WASHINGTON -- Serious Mideast talks are expected to get under way here tomorrow, testing Arab and Israeli willingness finally to move from procedure to substance.
After boycotting the Dec. 4 opening set by the United States, a large Israeli delegation arrived yesterday prepared to make at least some headway in negotiations with Palestinians and Jordanians, if not with Syrians and Lebanese.
Israel, under pressure to quit stalling, will present Palestinians with a proposal for limited autonomy that would grant them greater control over their daily lives, sources said.
"There've been some private indications that the parties are willing to begin considering and discussing substance," Secretary of State James A. Baker III said yesterday on CBS' "Face the Nation."
Arabs want to avoid meeting today, the fourth anniversary of the Palestinian intifada, as a way of showing that they can't be compelled to meet Israel's timetable. That will allow for a face-saving start for both sides tomorrow.
The talks, however, could quickly return to the procedural wrangling that delayed them in the first place. Israelis, still determined to have negotiations shifted to the Middle East or nearby, have not committed themselves to more than a few days of talks here.
"We'll play it by ear," Yossi Ben-Aharon, a top aide to Israeli Prime Minister Yitzhak Shamir who will lead negotiations with the Syrians, said yesterday. "We'll see how much progress we make over the coming few days, and then we'll decide."
The past week did some damage to Israel's image in the negotiating process and fueled U.S. officials' exasperation.
But Israel's boycott failed to give the Arab side the propaganda advantage they had sought, since it was pushed to the media sidelines by the resignation of White House Chief of Staff John H. Sununu, the release of hostage Terry Anderson, and the William Kennedy Smith rape trial.
OC This soured the mood in particular of the Palestinians, who had
transformed their public image in the earlier round of talks in Madrid and hoped for continued favorable media attention to maintain pressure on Israel.
Israelis want to demonstrate that they can make progress in talks with Palestinians without U.S. intervention. They also want to get an interim agreement without having to make territorial concessions or freezing settlements.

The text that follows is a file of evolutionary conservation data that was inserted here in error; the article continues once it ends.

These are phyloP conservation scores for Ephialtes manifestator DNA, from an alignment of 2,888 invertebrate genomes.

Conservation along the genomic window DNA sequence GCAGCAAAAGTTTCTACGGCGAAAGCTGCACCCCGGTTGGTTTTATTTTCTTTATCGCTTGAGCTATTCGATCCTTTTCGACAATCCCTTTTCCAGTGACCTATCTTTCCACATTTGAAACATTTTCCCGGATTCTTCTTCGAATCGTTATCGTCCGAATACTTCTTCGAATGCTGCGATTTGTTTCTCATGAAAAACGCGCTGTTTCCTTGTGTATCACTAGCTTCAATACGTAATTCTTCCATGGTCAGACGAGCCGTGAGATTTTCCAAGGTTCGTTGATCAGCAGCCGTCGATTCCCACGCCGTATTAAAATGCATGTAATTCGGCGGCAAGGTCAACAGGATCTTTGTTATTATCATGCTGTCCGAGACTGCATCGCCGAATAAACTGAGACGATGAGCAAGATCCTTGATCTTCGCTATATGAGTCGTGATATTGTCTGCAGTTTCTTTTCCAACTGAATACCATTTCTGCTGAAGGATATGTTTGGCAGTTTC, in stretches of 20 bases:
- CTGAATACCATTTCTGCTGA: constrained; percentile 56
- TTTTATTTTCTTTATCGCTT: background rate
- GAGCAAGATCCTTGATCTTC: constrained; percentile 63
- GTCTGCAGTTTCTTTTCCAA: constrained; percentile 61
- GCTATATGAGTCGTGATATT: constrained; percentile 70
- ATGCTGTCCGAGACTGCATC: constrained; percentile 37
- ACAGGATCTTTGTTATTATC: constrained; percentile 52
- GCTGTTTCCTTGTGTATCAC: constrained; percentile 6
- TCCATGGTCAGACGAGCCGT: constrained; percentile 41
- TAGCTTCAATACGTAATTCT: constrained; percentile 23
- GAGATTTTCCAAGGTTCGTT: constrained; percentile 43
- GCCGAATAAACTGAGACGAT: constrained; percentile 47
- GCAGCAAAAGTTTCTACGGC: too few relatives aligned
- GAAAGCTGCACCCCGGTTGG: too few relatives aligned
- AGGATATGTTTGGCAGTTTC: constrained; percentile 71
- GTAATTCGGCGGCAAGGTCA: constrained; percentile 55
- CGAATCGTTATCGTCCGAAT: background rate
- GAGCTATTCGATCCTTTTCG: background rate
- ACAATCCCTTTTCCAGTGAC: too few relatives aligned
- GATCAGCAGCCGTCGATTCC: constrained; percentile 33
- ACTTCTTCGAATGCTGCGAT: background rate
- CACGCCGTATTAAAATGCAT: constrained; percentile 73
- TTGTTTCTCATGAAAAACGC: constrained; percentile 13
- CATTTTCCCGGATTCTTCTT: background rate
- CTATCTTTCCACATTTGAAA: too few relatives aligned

"We must not mislead the Arabs. . . . Our line is to work towards peace and maintain the land of Israel," Mr. Shamir said Saturday, in a reference to land that includes the occupied territories.
In the month since the Madrid conference, Israel has intensified its crackdown on Palestinians in the occupied territories, renewing curfews, delaying reopening of a university, allowing new settlements and violently suppressing demonstrators, Palestinians complained.
This has had the double-edged effect of making the Palestinians even more desperate for relief while increasing bitterness within the territories that could backfire on the moderates leading the negotiations.
It has also reinforced for Palestinians the need for a strong U.S. role in the talks to compensate for their own weakness against Israel's overwhelming force.
While early progress on the Palestinian and Jordanian fronts is possible, far less is expected from Israeli-Syrian talks. Israelis suspect Syria of being more interested in peace with the United States than with Israel. Syrians, in turn, have gotten no clear sign of Israeli willingness to negotiate over the Golan Heights.
Some Arab diplomats say Syria has an incentive to try to delay progress on the Palestinian front, since it stands to gain more in a comprehensive settlement than on its own. As a result, one said, Syrian President Hafez el Assad has repaired ties with Palestine Liberation Organization Chairman Yassir Arafat, who fears losing influence to leaders inside the occupied territories.
The decline in public attention relieves some of the urgency for the United States and Mr. Baker to push for a breakthrough.
Having invested eight trips to the region and nine months of effort, however, Mr. Baker remains under pressure to justify the effort.
While the American profile may diminish, U.S. officials are expected to fulfill Mr. Baker's earlier pledge to the Arabs to be the "driving force" behind the peace process, using carrots and sticks with both sides.
Mr. Baker said yesterday, however, that the United States had told both sides that it couldn't and wouldn't "deliver Israel."
Having angered Israel by appearing to dictate the site and date of the current talks, the United States has launched an all-out effort to ensure repeal by Dec. 17 of a United Nations resolution equating Zionism with racism.
The vote will put moderate Arab states, particularly Saudi Arabia and Egypt, which had wanted to delay the vote, on the spot, and may prompt them to abstain. If they break with other Arabs to vote for repeal, they stand to lose leverage over those who call repeal a surrender to Israel.
But a vote against repeal would be a slap at the United States, showing that it couldn't influence its Arab allies on a matter of immense symbolic value to Israelis.